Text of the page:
What is it like to sell more than 300,000 copies of your self-published cookbook? It’s rare. Extremely rare.
Martha will be speaking on self-publishing and marketing (see her fantastic website) at a March 27 full-day class in New York, Creating and Selling Your Dream Cookbook, along with food stylist and cookbook author Denise Vivaldo, photographer Jamie Tiampo, and myself. I was so impressed with her success that I thought I should share it, as a preview of what she’ll cover in the class:
Q. You were so young. How did you hit upon this subject of aphrodisiacs?
A. Honestly, my business partner and I went through a whole slew of ideas over the phone. We thought about an Oaxacan cookbook because I spent a summer there, and then we thought about aphrodisiacs. Food and sex! Sounds like fun, I thought.
We picked aphrodisiacs that tasted good and would look good in photos, like asparagus and strawberries. We needed a color balance of greens, purples and reds. We wanted food set on the backdrop of a human body.
Since my dad’s a Baptist minister, there would be no nudity. Part of the reason the book was so successful is it walks a very careful line: sensual without being lewd.
Q. How did you find the models?
A. Randall and I found the majority of our models off the streets of Memphis, where we lived. Since we couldn’t afford to go through a modeling agency, I hit the streets with a Polaroid camera and an idea of what type of body we needed for each shot.
For the new images in our 10th anniversary edition’97ginger, seafood, and salmon’97we posted on Craig’s List for models interested in being a part of our new edition. Every model showed up on time, with a professional attitude and a willingness to try any of our crazy ideas. This time, we paid the two we used.
Q. What was your budget, originally?
A. We had one, but we kept going over it. We didn’t have any money, so poverty is the mother of creativity. We paid the models with books. We did all the design, writing and editing, except for the feedback people gave us from recipe testing that was incorporated in the book.
We printed 10,000 copies in Hong Kong and flew to the East Coast to present to our distributor’s sales representatives. For our meeting, we made chocolate cakes and blads (print promotional pieces) for the reps.
Q. Why was this book so successful?
A. I guess it was successful because everything I owned and my future was wrapped up in this book, so it motivated me.
My dad said to make a business plan. Randall and I went to seven banks. Everyone turned us down. We went to more banks and finally, my dad agreed to co-sign. We would have to pay him $500 per month if we failed, plus interest. But we never had to borrow a penny. That is a miracle of good timing.
Q. What is your best advice for cookbook authors about how to promote their books?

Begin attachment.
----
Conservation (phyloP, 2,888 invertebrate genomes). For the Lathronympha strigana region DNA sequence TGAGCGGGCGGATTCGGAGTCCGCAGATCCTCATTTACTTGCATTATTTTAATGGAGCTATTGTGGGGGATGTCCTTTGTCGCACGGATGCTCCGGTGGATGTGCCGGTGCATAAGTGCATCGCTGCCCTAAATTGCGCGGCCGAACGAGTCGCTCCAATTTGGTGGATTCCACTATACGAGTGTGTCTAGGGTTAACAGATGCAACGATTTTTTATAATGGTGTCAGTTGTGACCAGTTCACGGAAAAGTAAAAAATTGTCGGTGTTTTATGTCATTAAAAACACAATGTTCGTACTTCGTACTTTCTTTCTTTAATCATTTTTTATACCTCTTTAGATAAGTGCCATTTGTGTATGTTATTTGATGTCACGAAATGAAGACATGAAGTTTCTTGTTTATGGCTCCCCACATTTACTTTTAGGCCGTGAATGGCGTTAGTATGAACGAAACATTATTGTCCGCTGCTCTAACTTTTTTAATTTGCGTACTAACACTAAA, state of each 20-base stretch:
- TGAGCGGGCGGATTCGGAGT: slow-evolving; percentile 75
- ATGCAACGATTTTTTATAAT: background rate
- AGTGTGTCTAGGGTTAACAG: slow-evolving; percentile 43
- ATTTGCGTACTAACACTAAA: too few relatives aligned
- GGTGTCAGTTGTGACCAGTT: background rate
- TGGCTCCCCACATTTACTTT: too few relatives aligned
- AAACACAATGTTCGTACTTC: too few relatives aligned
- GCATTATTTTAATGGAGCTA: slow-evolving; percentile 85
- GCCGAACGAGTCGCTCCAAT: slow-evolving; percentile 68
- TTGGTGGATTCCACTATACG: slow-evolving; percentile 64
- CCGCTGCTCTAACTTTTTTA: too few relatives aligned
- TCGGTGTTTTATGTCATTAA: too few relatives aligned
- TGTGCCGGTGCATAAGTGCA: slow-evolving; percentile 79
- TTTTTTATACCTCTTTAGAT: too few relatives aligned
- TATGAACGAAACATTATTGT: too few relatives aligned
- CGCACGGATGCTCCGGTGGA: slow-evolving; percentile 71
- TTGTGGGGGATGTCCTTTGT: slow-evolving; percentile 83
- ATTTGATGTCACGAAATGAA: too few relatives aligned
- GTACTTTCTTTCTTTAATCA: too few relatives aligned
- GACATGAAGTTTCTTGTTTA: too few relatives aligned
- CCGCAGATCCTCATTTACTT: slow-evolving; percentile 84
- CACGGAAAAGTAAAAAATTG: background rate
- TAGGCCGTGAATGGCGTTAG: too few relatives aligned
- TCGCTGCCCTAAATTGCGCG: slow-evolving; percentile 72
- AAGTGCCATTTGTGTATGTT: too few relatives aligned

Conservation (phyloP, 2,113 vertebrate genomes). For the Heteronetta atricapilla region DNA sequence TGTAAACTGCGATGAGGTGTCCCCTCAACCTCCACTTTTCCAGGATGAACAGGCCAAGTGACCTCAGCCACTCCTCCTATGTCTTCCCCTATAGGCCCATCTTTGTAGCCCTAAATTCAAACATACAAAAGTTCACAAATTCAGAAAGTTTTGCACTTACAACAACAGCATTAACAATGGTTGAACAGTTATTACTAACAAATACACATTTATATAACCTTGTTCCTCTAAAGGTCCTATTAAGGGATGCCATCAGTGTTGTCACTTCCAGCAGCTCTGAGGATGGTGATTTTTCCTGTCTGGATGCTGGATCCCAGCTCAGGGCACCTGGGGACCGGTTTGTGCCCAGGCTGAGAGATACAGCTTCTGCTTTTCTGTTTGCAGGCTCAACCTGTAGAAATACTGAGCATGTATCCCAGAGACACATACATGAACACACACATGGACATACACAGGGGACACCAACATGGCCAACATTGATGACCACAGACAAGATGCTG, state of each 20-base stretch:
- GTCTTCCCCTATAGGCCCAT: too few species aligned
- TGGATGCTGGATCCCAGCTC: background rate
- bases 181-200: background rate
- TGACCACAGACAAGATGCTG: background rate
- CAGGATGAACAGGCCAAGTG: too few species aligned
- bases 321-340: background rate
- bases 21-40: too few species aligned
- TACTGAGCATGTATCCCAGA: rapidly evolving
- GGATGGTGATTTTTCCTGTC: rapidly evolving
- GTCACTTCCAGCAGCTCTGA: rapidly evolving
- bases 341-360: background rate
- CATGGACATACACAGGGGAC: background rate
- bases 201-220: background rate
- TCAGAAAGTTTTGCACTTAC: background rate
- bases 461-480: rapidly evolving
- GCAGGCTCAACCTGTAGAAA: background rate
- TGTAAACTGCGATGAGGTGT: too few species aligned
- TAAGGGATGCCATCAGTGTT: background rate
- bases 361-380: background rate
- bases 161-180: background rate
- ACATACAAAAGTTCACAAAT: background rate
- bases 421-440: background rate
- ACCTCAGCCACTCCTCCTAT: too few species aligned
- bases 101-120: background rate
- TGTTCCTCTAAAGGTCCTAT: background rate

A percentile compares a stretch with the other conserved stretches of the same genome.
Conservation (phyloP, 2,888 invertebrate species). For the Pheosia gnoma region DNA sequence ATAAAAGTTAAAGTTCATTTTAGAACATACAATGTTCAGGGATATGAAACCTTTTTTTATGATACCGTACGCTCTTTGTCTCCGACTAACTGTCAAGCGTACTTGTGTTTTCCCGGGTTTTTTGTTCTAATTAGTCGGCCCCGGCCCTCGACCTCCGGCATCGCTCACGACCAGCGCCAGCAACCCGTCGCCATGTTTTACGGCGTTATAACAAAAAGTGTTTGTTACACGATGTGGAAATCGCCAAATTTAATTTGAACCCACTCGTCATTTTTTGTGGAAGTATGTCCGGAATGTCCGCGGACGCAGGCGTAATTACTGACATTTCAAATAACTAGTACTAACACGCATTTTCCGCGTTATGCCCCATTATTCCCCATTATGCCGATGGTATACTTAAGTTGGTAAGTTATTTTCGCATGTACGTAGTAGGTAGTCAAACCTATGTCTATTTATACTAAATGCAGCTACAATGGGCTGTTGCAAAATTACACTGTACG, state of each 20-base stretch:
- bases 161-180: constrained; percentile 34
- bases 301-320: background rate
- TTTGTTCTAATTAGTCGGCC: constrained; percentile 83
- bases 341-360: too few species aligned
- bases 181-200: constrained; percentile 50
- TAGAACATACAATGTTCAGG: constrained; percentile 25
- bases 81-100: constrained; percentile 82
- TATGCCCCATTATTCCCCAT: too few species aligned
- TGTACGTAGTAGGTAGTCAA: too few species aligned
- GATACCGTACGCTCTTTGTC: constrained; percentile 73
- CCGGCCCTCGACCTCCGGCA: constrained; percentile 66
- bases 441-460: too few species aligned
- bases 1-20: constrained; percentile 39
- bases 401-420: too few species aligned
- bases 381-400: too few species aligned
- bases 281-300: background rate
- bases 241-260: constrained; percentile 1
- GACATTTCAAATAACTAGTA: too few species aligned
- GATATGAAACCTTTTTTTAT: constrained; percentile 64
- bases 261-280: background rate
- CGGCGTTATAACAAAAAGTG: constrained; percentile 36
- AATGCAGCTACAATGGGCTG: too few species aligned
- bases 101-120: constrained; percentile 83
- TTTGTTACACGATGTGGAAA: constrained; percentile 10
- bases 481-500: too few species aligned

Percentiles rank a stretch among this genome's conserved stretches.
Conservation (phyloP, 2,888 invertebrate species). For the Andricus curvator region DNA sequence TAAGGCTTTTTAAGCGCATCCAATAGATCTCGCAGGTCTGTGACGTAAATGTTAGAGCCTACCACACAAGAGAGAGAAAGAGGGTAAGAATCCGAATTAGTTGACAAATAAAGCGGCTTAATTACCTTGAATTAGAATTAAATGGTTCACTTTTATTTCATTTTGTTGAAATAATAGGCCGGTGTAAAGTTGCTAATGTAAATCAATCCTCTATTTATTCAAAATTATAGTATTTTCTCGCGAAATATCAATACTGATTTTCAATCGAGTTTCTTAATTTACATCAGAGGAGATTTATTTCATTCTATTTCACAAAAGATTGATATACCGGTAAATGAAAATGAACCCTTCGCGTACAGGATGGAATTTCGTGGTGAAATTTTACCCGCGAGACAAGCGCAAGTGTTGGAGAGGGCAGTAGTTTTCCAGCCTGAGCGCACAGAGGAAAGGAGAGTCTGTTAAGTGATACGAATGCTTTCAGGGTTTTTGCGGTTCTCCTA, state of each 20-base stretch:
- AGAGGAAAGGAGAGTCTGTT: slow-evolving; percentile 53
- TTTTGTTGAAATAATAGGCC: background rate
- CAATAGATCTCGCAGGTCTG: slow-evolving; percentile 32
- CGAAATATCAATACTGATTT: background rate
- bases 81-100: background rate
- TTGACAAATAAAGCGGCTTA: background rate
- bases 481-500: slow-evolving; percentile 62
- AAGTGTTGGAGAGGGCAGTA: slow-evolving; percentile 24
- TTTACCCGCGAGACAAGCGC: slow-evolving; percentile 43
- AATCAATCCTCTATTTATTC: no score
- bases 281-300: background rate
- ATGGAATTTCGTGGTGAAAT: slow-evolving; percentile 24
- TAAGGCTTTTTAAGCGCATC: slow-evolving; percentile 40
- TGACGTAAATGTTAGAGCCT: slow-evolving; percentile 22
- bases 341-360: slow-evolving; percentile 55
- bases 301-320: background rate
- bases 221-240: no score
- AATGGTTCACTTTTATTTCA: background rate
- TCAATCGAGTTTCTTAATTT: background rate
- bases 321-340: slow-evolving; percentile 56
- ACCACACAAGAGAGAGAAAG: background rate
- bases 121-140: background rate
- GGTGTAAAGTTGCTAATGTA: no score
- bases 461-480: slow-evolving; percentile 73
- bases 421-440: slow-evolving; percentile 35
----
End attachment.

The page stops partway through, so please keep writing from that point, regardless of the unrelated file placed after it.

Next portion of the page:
A. Before you write a word of the book, prepare a proposal and learn how to market the book. For example, so many editors wanted to write stories based on our appendices (Aphrodisiac Usage Guide, Aphrodisiacs by the Hour, Stages of the Relationship), and they were in our proposal. Editors love tidbits and sound bites. I somehow understood that and promoted them as separate story ideas.
Q. Why did you do a new edition?
A. I had become a better recipe writer and wanted to change the the recipes. I wanted an excuse for the media to cover it again. I made it newsworthy by retesting the recipes, finding the original couples, and adding 50 percent new content.
Q. Is Valentine’s Day your biggest day for promotion? What did you do this year?
A. Yes, because it’s the one time of the year people are not going to flinch at the word “aphrodisiac.” But we sell more books at Christmas and as wedding gifts. This year, on Valentine’s Day, I taught couples’ cooking classes in Savannah at 700 Kitchen.
Q. What is the number one thing you’ve learned about self-publishing?
A. Randall and I got to do it our way, however we wanted. Of course, you can fall flat on your face, but so can a traditional publisher.
Q. What’s your advice for people who are envisioning self-publishing, including established authors?
A. Be both extremely pragmatic and comfortable about how much money you can lose. Be extremely visionary, and have no expectations, all at the exact same time. Be limitless in creativity. Be fearless — don’t be afraid to call anyone or ask for something. Most of all, do it because it’s exciting and fun.
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I hope to see you at our New York Dream Cookbook class. Please help us spread the word if you know people who would like to write their first cookbook. I’ll also be attending the International Association of Culinary Professionals annual conference later in the week. For more on what food stylist Denise Vivaldo will cover in the class, see this post.